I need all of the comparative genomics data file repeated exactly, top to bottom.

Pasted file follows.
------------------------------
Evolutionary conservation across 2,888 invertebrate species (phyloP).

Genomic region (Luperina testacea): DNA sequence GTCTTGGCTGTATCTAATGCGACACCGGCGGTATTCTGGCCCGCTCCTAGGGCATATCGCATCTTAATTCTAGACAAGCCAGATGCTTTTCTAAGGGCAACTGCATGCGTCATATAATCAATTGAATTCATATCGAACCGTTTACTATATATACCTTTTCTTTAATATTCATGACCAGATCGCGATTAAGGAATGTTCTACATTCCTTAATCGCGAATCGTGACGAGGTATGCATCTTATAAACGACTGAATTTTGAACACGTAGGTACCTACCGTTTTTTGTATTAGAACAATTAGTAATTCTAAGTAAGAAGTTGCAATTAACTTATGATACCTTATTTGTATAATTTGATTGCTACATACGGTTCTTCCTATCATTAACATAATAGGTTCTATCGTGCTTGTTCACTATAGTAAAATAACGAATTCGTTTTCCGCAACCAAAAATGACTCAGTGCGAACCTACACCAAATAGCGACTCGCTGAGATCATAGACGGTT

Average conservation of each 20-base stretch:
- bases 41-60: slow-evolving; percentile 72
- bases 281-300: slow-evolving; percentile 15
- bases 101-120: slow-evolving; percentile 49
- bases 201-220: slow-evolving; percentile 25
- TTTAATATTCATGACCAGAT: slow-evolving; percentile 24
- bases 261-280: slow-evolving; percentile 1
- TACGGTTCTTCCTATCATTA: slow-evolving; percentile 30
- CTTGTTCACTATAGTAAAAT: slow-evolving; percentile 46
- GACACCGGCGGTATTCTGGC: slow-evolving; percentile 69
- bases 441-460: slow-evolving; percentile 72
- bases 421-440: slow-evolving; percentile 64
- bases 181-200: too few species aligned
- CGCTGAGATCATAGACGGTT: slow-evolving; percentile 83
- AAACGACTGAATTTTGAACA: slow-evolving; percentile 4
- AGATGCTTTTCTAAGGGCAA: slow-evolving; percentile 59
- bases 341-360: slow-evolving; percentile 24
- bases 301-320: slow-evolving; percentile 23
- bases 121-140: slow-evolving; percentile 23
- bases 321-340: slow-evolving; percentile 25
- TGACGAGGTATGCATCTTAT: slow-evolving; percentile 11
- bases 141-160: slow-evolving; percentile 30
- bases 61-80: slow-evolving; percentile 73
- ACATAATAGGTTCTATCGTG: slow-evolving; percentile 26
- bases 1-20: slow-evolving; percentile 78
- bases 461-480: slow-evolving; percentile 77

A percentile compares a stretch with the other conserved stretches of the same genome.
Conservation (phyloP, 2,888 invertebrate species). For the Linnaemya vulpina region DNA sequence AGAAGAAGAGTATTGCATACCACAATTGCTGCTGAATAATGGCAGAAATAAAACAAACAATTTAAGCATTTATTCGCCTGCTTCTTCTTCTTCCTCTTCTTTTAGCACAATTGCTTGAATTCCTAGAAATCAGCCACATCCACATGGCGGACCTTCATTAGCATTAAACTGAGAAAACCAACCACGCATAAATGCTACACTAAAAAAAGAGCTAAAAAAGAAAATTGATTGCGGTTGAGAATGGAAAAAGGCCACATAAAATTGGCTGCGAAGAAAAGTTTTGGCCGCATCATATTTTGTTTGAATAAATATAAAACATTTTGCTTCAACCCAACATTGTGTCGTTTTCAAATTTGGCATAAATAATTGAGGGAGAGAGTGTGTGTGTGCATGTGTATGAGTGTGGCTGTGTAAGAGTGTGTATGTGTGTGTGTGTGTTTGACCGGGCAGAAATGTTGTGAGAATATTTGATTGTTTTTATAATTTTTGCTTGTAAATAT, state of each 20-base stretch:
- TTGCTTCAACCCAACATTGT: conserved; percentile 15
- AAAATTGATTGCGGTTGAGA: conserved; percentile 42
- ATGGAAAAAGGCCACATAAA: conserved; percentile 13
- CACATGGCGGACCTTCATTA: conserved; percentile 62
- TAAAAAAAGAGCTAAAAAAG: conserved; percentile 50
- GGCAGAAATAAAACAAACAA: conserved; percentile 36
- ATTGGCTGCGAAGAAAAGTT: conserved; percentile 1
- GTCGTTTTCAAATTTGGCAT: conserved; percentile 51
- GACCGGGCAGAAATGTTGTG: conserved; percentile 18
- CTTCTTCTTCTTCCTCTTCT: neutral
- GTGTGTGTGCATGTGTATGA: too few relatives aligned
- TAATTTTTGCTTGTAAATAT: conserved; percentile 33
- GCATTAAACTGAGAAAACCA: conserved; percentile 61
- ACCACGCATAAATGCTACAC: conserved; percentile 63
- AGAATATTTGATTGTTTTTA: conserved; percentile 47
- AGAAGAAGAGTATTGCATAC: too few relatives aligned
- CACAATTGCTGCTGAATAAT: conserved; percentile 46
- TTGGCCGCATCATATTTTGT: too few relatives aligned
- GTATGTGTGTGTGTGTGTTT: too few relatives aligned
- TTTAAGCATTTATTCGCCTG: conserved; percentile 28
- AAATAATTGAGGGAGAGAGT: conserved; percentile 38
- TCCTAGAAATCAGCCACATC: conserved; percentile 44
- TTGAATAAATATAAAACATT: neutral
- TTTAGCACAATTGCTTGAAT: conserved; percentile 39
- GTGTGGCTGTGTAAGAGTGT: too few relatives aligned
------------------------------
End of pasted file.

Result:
Evolutionary conservation across 2,888 invertebrate species (phyloP).

Genomic region (Luperina testacea): DNA sequence GTCTTGGCTGTATCTAATGCGACACCGGCGGTATTCTGGCCCGCTCCTAGGGCATATCGCATCTTAATTCTAGACAAGCCAGATGCTTTTCTAAGGGCAACTGCATGCGTCATATAATCAATTGAATTCATATCGAACCGTTTACTATATATACCTTTTCTTTAATATTCATGACCAGATCGCGATTAAGGAATGTTCTACATTCCTTAATCGCGAATCGTGACGAGGTATGCATCTTATAAACGACTGAATTTTGAACACGTAGGTACCTACCGTTTTTTGTATTAGAACAATTAGTAATTCTAAGTAAGAAGTTGCAATTAACTTATGATACCTTATTTGTATAATTTGATTGCTACATACGGTTCTTCCTATCATTAACATAATAGGTTCTATCGTGCTTGTTCACTATAGTAAAATAACGAATTCGTTTTCCGCAACCAAAAATGACTCAGTGCGAACCTACACCAAATAGCGACTCGCTGAGATCATAGACGGTT

Average conservation of each 20-base stretch:
- bases 41-60: slow-evolving; percentile 72
- bases 281-300: slow-evolving; percentile 15
- bases 101-120: slow-evolving; percentile 49
- bases 201-220: slow-evolving; percentile 25
- TTTAATATTCATGACCAGAT: slow-evolving; percentile 24
- bases 261-280: slow-evolving; percentile 1
- TACGGTTCTTCCTATCATTA: slow-evolving; percentile 30
- CTTGTTCACTATAGTAAAAT: slow-evolving; percentile 46
- GACACCGGCGGTATTCTGGC: slow-evolving; percentile 69
- bases 441-460: slow-evolving; percentile 72
- bases 421-440: slow-evolving; percentile 64
- bases 181-200: too few species aligned
- CGCTGAGATCATAGACGGTT: slow-evolving; percentile 83
- AAACGACTGAATTTTGAACA: slow-evolving; percentile 4
- AGATGCTTTTCTAAGGGCAA: slow-evolving; percentile 59
- bases 341-360: slow-evolving; percentile 24
- bases 301-320: slow-evolving; percentile 23
- bases 121-140: slow-evolving; percentile 23
- bases 321-340: slow-evolving; percentile 25
- TGACGAGGTATGCATCTTAT: slow-evolving; percentile 11
- bases 141-160: slow-evolving; percentile 30
- bases 61-80: slow-evolving; percentile 73
- ACATAATAGGTTCTATCGTG: slow-evolving; percentile 26
- bases 1-20: slow-evolving; percentile 78
- bases 461-480: slow-evolving; percentile 77

A percentile compares a stretch with the other conserved stretches of the same genome.
Conservation (phyloP, 2,888 invertebrate species). For the Linnaemya vulpina region DNA sequence AGAAGAAGAGTATTGCATACCACAATTGCTGCTGAATAATGGCAGAAATAAAACAAACAATTTAAGCATTTATTCGCCTGCTTCTTCTTCTTCCTCTTCTTTTAGCACAATTGCTTGAATTCCTAGAAATCAGCCACATCCACATGGCGGACCTTCATTAGCATTAAACTGAGAAAACCAACCACGCATAAATGCTACACTAAAAAAAGAGCTAAAAAAGAAAATTGATTGCGGTTGAGAATGGAAAAAGGCCACATAAAATTGGCTGCGAAGAAAAGTTTTGGCCGCATCATATTTTGTTTGAATAAATATAAAACATTTTGCTTCAACCCAACATTGTGTCGTTTTCAAATTTGGCATAAATAATTGAGGGAGAGAGTGTGTGTGTGCATGTGTATGAGTGTGGCTGTGTAAGAGTGTGTATGTGTGTGTGTGTGTTTGACCGGGCAGAAATGTTGTGAGAATATTTGATTGTTTTTATAATTTTTGCTTGTAAATAT, state of each 20-base stretch:
- TTGCTTCAACCCAACATTGT: conserved; percentile 15
- AAAATTGATTGCGGTTGAGA: conserved; percentile 42
- ATGGAAAAAGGCCACATAAA: conserved; percentile 13
- CACATGGCGGACCTTCATTA: conserved; percentile 62
- TAAAAAAAGAGCTAAAAAAG: conserved; percentile 50
- GGCAGAAATAAAACAAACAA: conserved; percentile 36
- ATTGGCTGCGAAGAAAAGTT: conserved; percentile 1
- GTCGTTTTCAAATTTGGCAT: conserved; percentile 51
- GACCGGGCAGAAATGTTGTG: conserved; percentile 18
- CTTCTTCTTCTTCCTCTTCT: neutral
- GTGTGTGTGCATGTGTATGA: too few relatives aligned
- TAATTTTTGCTTGTAAATAT: conserved; percentile 33
- GCATTAAACTGAGAAAACCA: conserved; percentile 61
- ACCACGCATAAATGCTACAC: conserved; percentile 63
- AGAATATTTGATTGTTTTTA: conserved; percentile 47
- AGAAGAAGAGTATTGCATAC: too few relatives aligned
- CACAATTGCTGCTGAATAAT: conserved; percentile 46
- TTGGCCGCATCATATTTTGT: too few relatives aligned
- GTATGTGTGTGTGTGTGTTT: too few relatives aligned
- TTTAAGCATTTATTCGCCTG: conserved; percentile 28
- AAATAATTGAGGGAGAGAGT: conserved; percentile 38
- TCCTAGAAATCAGCCACATC: conserved; percentile 44
- TTGAATAAATATAAAACATT: neutral
- TTTAGCACAATTGCTTGAAT: conserved; percentile 39
- GTGTGGCTGTGTAAGAGTGT: too few relatives aligned